Providing a delightfully pungent or sweet flavor to many family dinners, onions (Allium cepa) are easy-to-grow garden vegetables. As their bulbs swell in response to day length, onions mature, developing their characteristic papery brown skins. This cool-season crop reaches the end of its growing season with the first hard freeze.
A Frost or a Freeze?
Even though the words "frost" and "freeze" are often used interchangeably, they mean different things to your onions. Frost happens on a clear, calm night as the temperature briefly drops to a few degrees below freezing. Your onions usually survive this bit of cold with relative ease. A freeze, on the other hand, is prolonged cold below 28 degrees Fahrenheit that damages onions by allowing ice crystals to form in the tissues. Semi-hardy vegetables like onions can recover from one or two light frosts of around 31 degrees F.
While you cannot do much to protect your onions from a freeze, frosts are another matter. Tucked into the still-warm soil, onions typically survive one or two frosts. You can up their survival chances by capturing that soil warmth with a covering of at least 2 inches of straw, leaves or grass clippings. Floating row covers, bed sheets and blankets all provide similar protection. Watering the soil around your onions the day before a frost provides even more insurance against frost -- moist soil absorbs more daytime heat, holding it in place for an evening release. Remove all the coverings during the day to allow the soil to recharge itself with more of the sun’s heat.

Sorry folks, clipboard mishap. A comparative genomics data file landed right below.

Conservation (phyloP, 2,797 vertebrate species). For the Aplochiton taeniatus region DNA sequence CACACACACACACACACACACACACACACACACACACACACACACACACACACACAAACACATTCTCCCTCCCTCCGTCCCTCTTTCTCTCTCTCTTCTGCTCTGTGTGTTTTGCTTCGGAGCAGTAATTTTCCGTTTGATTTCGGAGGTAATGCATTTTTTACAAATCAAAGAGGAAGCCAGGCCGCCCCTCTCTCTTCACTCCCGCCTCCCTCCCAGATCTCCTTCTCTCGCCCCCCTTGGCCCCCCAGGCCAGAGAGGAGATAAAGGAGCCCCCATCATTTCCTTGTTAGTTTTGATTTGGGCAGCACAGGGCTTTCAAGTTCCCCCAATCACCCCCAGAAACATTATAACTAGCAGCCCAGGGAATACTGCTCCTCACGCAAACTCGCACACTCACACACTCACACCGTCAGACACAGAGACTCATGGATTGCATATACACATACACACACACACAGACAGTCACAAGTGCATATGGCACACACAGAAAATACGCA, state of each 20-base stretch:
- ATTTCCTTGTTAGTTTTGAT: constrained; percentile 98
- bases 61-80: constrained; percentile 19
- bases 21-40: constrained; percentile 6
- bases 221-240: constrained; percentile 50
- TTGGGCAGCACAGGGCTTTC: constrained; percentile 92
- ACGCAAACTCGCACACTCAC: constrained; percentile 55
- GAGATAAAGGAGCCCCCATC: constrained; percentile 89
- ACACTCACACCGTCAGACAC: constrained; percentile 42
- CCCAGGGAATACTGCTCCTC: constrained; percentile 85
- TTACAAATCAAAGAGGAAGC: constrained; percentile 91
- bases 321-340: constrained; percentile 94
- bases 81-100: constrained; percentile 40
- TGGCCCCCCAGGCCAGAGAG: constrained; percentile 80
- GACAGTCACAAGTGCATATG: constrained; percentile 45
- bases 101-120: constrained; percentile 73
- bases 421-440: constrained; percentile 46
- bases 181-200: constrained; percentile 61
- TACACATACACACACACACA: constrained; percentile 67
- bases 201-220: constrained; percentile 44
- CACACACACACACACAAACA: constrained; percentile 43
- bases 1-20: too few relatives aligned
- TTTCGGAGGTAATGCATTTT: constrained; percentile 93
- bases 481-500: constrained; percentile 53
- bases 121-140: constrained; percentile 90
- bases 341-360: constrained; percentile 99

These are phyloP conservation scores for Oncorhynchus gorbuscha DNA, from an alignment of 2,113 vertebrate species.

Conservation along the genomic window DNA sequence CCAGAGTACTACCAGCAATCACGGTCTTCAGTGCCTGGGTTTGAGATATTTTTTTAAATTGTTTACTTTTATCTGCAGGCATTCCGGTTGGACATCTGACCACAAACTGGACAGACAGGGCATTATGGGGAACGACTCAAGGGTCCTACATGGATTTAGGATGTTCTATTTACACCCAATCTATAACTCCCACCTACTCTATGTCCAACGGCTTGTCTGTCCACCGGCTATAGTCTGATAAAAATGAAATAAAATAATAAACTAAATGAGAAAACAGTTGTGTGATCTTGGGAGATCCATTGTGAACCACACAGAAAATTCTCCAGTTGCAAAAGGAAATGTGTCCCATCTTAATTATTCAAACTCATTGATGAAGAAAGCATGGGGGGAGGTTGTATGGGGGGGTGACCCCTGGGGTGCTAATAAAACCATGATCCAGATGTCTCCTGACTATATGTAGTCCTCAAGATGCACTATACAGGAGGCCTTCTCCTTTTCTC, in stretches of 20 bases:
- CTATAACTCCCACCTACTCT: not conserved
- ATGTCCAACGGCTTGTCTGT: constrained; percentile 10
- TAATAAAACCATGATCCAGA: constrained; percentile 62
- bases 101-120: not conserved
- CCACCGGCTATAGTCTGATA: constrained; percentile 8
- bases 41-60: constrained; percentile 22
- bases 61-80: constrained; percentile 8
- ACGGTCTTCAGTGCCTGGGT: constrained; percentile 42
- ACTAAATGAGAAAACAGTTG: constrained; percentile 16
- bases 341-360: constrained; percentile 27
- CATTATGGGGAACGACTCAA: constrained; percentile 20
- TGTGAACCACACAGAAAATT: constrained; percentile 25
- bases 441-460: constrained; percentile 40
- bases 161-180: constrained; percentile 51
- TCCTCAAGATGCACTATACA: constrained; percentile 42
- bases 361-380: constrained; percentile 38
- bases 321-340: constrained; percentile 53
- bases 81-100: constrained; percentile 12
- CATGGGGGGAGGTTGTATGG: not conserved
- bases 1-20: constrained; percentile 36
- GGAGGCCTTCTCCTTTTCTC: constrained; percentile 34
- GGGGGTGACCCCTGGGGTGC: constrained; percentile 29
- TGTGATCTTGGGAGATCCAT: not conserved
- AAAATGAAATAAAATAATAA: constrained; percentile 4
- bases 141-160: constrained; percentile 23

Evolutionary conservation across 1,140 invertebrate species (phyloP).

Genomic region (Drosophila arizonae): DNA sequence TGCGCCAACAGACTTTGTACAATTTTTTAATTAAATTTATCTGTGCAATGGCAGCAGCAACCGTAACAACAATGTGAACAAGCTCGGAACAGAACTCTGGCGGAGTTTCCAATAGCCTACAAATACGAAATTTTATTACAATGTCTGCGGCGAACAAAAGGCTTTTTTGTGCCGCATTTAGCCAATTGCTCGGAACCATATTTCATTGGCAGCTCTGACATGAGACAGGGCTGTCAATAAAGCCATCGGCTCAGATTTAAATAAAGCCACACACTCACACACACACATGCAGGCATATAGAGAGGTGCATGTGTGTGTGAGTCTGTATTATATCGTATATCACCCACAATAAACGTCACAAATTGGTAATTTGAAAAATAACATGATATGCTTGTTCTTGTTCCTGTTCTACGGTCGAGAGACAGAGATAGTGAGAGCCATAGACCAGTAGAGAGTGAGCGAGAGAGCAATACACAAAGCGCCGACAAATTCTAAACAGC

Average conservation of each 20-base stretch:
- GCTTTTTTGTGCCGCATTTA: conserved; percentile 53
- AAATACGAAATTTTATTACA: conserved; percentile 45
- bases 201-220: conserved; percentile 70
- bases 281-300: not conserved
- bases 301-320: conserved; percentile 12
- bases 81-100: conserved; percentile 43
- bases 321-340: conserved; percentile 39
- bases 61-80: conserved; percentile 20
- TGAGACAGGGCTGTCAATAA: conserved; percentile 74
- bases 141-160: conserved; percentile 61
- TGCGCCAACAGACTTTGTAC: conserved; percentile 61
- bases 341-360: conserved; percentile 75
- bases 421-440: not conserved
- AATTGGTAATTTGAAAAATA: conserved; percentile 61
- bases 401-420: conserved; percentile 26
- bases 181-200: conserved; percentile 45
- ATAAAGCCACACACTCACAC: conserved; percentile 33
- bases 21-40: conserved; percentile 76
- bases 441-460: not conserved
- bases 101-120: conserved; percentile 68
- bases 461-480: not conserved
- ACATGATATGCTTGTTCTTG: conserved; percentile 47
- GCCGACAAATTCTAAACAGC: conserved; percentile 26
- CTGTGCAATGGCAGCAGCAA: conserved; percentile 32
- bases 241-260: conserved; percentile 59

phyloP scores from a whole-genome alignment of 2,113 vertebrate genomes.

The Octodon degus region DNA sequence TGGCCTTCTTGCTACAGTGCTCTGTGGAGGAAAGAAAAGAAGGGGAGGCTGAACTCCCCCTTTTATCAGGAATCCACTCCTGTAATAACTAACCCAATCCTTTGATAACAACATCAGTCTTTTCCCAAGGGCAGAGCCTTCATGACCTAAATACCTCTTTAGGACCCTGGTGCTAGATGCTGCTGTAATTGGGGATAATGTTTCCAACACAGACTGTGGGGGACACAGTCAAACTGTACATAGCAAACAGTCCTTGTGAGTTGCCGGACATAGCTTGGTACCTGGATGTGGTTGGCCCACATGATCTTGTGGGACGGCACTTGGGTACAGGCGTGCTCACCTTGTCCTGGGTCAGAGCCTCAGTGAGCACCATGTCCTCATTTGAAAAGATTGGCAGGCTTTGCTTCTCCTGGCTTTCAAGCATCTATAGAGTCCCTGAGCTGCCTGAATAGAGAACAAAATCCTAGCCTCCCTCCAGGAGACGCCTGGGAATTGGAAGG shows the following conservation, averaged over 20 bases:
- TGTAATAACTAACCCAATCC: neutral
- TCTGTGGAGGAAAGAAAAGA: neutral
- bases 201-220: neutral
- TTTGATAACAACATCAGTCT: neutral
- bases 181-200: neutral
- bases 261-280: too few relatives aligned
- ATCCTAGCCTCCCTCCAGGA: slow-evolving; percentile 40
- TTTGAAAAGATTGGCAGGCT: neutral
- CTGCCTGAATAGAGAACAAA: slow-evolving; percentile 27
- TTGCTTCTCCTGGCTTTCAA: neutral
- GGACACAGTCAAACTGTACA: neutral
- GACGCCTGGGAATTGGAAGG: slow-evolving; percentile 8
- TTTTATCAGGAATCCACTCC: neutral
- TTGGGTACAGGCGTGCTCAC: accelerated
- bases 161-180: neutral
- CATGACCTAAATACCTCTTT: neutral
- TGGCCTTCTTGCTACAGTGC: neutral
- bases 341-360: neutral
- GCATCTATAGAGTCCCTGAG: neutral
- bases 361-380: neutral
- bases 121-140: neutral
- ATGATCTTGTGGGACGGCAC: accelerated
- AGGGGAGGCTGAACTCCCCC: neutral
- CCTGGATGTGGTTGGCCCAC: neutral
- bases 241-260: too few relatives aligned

Harvesting Before a Freeze
While onions can withstand frost with protection, a hard freeze -- where the temperature drops below 28 degrees F -- means you need to harvest your crop or risk losing it. Even coverings won’t protect your onions. Loosen the soil around the bulbs with a hand trowel or shovel, pull them from the ground and gently brush away any loose soil. Bruised onions are prone to rot, so be gentle. Spread the bulbs on a thick layer of newspaper, allowing them to dry for several weeks. They are now ready for long-term storage. According to The Old Farmer’s Almanac, onions do best when kept in a dry location with a temperature of 40 to 50 degrees F.
To keep your onions healthy and growing strong right up to the first freeze, tend to the pests that bother them. Deal with tiny, tan-colored thrips -- insects no thicker than a sewing needle -- with two sprays of insecticidal soap, spaced two days apart and applied to the aboveground part of the plant. Mix at a rate of 1 tablespoon of soap per quart of water. Keep onion maggots away from your crop with a floating row cover. Don’t mulch near your onion plants during the growing season to avoid providing a nesting ground for other insects.